Research Spotlight: David Pagliaccio, BRAINS Study

This new research project, led by Dr. David Pagliaccio, aims to combine novel brain imaging techniques with smartphone assessment to understand factors that contribute to depression and suicidal thoughts and behaviors in adolescents. This work is supported by the National Institute of Mental Health (R01 MH126181-01) and the Tommy Fuss Fund.

Dr. David Pagliaccio

Dr. David Pagliaccio, BRAINS Study

Suicide is a major public health crisis and, currently, is the second leading cause of death among 10-24-year-olds. Suicidal thoughts and behaviors increase drastically during adolescence and are particularly common among depressed adolescents. However, definitive markers to identify depressed adolescents who are most at-risk for suicidal behaviors have not been revealed. Research that combines information about brain biology with real-world social experiences can help improve prediction of youth suicide and reduce needless loss of life. In particular, we are building on academic theories of suicidal thoughts and behaviors that suggest that risk is highest among those who have pre-existing risk factors and then experience acute stress, particularly social rejection or interpersonal losses. In reviewing prior work, we found suggestions of potential brain-based risk factors for suicidal thoughts and behaviors, yet data are limited, particularly for high-risk adolescents. We aim to bridge this gap by targeting studying three brain measures in combination with in-depth assessment of stress experience.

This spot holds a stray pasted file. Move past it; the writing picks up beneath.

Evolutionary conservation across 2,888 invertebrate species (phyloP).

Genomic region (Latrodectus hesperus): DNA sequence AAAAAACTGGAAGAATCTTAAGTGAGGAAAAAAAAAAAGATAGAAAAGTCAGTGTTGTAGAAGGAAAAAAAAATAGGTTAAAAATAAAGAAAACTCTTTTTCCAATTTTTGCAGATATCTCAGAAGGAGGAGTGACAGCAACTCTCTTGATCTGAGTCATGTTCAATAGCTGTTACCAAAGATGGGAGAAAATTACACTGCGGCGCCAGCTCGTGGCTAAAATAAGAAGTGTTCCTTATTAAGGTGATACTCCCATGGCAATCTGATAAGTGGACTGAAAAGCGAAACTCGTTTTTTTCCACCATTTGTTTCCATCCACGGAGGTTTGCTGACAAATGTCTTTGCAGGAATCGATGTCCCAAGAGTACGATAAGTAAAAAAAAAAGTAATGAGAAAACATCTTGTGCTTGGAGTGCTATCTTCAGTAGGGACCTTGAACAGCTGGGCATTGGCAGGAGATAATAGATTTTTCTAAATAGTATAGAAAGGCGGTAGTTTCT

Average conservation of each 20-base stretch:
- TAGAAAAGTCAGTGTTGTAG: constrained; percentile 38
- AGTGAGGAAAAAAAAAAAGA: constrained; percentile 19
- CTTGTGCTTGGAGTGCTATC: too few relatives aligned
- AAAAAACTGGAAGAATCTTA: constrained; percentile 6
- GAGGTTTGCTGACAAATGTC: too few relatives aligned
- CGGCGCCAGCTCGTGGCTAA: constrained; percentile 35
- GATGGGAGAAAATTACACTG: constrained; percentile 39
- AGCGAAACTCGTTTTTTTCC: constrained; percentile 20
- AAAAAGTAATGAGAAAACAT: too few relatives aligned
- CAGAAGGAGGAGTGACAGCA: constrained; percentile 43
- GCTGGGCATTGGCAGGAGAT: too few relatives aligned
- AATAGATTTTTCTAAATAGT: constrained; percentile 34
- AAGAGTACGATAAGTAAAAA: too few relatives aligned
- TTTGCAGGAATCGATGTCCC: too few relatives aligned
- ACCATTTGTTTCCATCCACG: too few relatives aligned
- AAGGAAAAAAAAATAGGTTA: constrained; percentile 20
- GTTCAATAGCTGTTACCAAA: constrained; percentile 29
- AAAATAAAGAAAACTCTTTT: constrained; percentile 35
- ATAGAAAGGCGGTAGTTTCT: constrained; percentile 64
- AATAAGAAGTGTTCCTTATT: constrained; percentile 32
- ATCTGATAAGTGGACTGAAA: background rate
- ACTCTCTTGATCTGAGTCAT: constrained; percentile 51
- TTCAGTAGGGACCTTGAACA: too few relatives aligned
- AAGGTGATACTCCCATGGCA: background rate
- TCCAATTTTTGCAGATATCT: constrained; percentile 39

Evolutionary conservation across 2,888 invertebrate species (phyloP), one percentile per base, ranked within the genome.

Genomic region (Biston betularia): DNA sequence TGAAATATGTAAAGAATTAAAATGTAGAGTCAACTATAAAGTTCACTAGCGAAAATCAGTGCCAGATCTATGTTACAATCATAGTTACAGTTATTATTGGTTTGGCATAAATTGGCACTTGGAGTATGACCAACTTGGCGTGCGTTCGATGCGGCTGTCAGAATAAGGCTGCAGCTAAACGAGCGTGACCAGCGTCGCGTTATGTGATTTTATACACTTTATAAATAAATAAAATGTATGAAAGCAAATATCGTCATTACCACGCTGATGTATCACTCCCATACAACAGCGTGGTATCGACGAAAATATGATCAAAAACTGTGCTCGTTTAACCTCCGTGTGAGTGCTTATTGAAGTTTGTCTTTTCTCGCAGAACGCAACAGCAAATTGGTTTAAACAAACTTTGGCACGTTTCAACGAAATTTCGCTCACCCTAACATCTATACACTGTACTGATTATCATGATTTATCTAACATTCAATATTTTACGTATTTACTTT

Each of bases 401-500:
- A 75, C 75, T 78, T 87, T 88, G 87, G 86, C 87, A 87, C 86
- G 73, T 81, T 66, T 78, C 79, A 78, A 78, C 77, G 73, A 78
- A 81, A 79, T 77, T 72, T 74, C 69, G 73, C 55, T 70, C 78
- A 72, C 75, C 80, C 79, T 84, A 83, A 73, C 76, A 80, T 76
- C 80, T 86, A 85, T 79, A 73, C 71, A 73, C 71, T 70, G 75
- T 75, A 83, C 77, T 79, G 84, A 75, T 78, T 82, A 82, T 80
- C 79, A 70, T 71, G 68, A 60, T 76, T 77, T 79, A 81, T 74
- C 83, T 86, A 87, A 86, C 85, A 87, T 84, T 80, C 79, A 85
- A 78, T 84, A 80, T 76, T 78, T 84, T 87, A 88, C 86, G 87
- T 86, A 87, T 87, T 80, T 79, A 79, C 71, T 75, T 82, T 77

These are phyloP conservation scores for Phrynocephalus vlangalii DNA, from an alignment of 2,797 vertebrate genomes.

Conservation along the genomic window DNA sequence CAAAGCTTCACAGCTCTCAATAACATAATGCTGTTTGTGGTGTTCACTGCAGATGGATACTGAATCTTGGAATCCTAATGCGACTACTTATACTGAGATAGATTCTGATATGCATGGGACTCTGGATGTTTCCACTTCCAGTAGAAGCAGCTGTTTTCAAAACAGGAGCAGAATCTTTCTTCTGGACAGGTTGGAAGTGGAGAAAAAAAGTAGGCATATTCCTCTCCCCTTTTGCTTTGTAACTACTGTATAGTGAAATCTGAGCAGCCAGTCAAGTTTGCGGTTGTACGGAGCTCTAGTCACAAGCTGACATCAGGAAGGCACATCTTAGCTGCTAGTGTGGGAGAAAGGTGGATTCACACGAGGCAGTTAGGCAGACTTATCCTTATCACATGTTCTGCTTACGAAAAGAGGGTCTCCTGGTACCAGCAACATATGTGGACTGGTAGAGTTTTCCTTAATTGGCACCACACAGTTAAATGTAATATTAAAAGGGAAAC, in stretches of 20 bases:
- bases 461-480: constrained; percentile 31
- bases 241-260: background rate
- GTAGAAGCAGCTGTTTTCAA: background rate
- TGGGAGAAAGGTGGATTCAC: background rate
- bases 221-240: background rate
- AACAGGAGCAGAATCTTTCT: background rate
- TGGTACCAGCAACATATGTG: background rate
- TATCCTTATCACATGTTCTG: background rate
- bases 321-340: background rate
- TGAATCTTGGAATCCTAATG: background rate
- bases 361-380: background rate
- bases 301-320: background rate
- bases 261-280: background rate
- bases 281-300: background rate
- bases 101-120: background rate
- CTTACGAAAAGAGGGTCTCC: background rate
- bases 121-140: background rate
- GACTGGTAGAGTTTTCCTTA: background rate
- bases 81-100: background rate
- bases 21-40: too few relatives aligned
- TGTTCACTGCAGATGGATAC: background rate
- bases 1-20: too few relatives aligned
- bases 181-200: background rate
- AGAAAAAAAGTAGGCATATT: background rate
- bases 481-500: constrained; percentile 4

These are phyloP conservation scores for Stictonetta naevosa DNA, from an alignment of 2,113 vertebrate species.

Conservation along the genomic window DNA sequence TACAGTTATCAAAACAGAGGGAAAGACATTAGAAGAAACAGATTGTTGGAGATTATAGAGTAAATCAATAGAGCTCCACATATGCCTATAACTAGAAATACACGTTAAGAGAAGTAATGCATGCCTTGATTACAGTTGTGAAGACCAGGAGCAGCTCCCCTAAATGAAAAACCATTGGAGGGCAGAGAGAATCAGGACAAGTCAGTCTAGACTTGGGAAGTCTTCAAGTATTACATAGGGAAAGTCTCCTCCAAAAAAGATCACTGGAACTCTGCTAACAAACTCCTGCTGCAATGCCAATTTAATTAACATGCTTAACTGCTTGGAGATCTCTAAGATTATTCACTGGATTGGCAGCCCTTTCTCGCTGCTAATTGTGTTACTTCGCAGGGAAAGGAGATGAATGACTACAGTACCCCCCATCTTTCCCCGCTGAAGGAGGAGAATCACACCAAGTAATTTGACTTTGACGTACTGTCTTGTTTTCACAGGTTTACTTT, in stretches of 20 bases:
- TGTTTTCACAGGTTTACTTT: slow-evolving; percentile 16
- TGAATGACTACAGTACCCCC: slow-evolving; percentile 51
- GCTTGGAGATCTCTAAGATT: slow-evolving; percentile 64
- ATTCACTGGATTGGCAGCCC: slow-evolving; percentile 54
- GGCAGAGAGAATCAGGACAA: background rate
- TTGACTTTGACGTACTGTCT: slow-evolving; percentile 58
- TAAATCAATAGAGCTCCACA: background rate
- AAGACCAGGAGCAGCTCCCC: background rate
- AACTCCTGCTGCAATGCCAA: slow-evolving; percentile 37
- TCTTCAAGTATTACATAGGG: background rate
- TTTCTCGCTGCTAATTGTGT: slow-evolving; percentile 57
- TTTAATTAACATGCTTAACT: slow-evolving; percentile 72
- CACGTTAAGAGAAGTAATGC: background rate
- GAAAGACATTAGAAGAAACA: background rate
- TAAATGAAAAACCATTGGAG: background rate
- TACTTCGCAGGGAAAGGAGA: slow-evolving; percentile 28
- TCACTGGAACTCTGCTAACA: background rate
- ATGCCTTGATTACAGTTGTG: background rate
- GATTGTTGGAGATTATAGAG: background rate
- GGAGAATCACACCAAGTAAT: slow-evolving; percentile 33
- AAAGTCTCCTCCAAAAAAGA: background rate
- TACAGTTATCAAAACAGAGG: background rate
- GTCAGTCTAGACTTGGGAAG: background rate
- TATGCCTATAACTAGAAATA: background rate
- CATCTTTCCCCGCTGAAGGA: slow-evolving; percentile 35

First, prior research has found reduction in dopamine, an essential neurotransmitter in the brain, in adult suicide and depression. Dopamine plays a critical role in many functions, including the experience of rewarding events. We hypothesize that dopaminergic reductions will be prominent in adolescents with suicidal thoughts and behaviors, particularly among those with a prior attempt history. As dopamine is difficult to directly measure in youth, we are using a new magnetic resonance imaging (MRI) method that assesses one of dopamine’s byproducts—called neuromelanin—as a non-invasive proxy for dopamine in key brain regions. This will be the first study to test dopaminergic function as a potential prospective risk factor for adolescent STB. Second, individuals who attempt suicide tend to experience more interpersonal stress than those who experience suicidal ideation, but who do not act on it. Thus, the proposed project will clarify whether differences in the neural circuitry of social processing increase risk for suicidal behaviors. Third, negative urgency, the tendency to act impulsively following negative emotions, is implicated in adolescent suicidal behaviors. We hypothesize that teens with a history of attempts will exhibit differences in the neural circuitry of response inhibition, probed during emotional conditions.

Teens experiencing suicidal thoughts and behaviors will be recruited from our pediatric emergency department. Teens will be followed prospectively for the subsequent year, where the 3-months following hospital discharge tend to be a high-risk period for relapse of symptoms. Interpersonal stress will be characterized over follow-up via prospective smartphone assessment and in-depth retrospective interviews. Passive sensor smartphone techniques will also be used to assess physical activity and other measures to unobtrusively capture participant behavior outside of the lab. Collectively, these novel multimodal MRI, smartphone, and stress measures hold great promise to elucidate the pathway to adolescent suicidal behaviors, a key NIMH research priority.